R28. Hull Zero Three by Greg Bear

Year Published: 2010
Pages: 320
First Sentence: Cloud modest, the planet covers herself.

Review:
For someone who likes science fiction as much as I do, I've actually read very little of it over the last couple of years thanks to this blog. I realized that a while ago when attempting to make some book recommendations, and decided to take a break from my bookshelf full of inherited CanLit to go to the library, where I picked up Hull Zero Three. I've never read anything by Greg Bear before, but after this I'm quite prepared to give him another shot.

The book begins with the arrival of a ship (or Ship) at a new planet, with a landing party preparing to disembark and settle there. This abruptly turns into a waking nightmare as a man who doesn't know his name or his whereabouts gains consciousness in an icy cold room. Naked, he runs down long hallways as bulkheads close behind him, narrowly avoiding freezing to death. Also narrowly avoiding scary monsters that roam the halls. His guide is a little girl, who leads him "inboard" to the mysterious core of the Ship he appears to be on, until he loses her to a monster. Going on alone, he finds more people, and, very gradually, answers to all of his questions.

This actually isn't a spectacular book, but I still really enjoyed reading it. The best thing about it was its genre and setting (i.e. it satisfied my sf craving). There were also some intriguing bits at the end that I can't talk about much due to spoilers. On the other hand, Ship (the characters don't use any articles when they talk about it, sort of like how we talk about "Earth" or "Canada") is one of the things that make the book less than great. I get the impression that Bear had a very cinematic idea of Ship's interior spaces, but he didn't do a great job of putting desciptions on the page. I was often really confused about what kind of area the characters were traversing, especially as they start moving faster at the end. Speaking of moving faster, the pacing of the book is a little off. There's too much wandering in the beginning, and then the resolution seems rushed. The characters aren't very memorable, either.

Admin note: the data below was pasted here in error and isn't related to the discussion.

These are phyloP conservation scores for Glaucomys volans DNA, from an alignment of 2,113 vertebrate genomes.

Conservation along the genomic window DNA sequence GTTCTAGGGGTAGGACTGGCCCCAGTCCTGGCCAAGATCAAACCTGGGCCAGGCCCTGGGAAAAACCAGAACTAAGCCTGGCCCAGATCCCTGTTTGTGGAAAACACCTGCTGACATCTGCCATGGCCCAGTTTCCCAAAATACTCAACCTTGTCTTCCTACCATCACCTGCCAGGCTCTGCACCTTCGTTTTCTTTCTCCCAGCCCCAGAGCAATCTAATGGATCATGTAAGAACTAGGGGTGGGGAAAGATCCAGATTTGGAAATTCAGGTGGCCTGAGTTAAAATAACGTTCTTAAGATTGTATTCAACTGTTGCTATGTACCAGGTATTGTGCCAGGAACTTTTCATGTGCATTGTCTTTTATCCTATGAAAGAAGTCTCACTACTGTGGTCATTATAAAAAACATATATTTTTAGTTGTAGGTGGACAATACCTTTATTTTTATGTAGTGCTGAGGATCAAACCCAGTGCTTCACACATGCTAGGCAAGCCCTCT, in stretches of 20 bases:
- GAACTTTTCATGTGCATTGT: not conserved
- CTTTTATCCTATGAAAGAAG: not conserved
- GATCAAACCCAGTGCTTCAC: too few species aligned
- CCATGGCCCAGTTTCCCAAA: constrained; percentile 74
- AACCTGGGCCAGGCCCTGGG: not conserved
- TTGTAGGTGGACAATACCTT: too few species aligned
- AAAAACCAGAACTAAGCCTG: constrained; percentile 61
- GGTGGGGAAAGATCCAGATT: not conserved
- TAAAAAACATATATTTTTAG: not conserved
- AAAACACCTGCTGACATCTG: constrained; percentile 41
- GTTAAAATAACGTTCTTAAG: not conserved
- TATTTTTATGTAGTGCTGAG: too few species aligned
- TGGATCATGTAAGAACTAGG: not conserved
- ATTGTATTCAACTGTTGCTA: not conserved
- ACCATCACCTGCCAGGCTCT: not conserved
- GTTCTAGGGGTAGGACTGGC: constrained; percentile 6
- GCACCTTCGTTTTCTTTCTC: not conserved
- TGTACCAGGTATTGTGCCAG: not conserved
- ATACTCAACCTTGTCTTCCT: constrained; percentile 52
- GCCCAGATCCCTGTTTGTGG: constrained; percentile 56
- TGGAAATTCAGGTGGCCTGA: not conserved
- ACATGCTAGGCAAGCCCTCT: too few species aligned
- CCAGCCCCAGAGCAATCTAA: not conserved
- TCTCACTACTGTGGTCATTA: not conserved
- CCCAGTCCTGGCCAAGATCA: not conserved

Still. Spaceships! Monsters! I don't exactly recommend this book but it was a reasonably enjoyable dip back into the genre.

Quotations:
None this time. -M.R.

4 comments:

  1. I have read 2 books by Greg Bear, as he wrote trilogy of the new Halo novels. He came to Halo after Bungie (the original creators) had left. So part of my dislike of him is for his part in breaking one of my most favorite universes. But the other parts are pretty much parallel to your critique's of this novel. I found the pacing of his stories rather slow, until the conclusion which was always too fast. I know I missed stuff. Also, he has a habit of setting up grand settings and ideas, but never fleshing them out. Like you say, very cinematic ideas, but lacking the necessary description to make it come to life. I know lots of people praised his Halo novels, but I could barely make it through them.

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    1. Thanks for the comment!

      Based on your comments I might not be so quick to try out more of Bear's work.

      Off topic, but Bungie is going to be making a new game soon, right?

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  2. My experience with scifi is surprisingly limited - I've read Dune and a couple others. The sci fi universe I'm most familiar with is Anne McCaffrey's Dragonriders of Pern - have you read any books by her? (Maybe I'll ask you on Twitter, easier to communicate!)

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    1. We've talked about this on Twitter already, but yep, I've read some of the Pern books. (I get into it a bit in this post: http://www.twohectobooks.com/2012/06/series-of-posts-about-series-part-1.html)

      Re: Dune, have you read just that one book, or the whole series? Have you read any of the Brian Herbert books?

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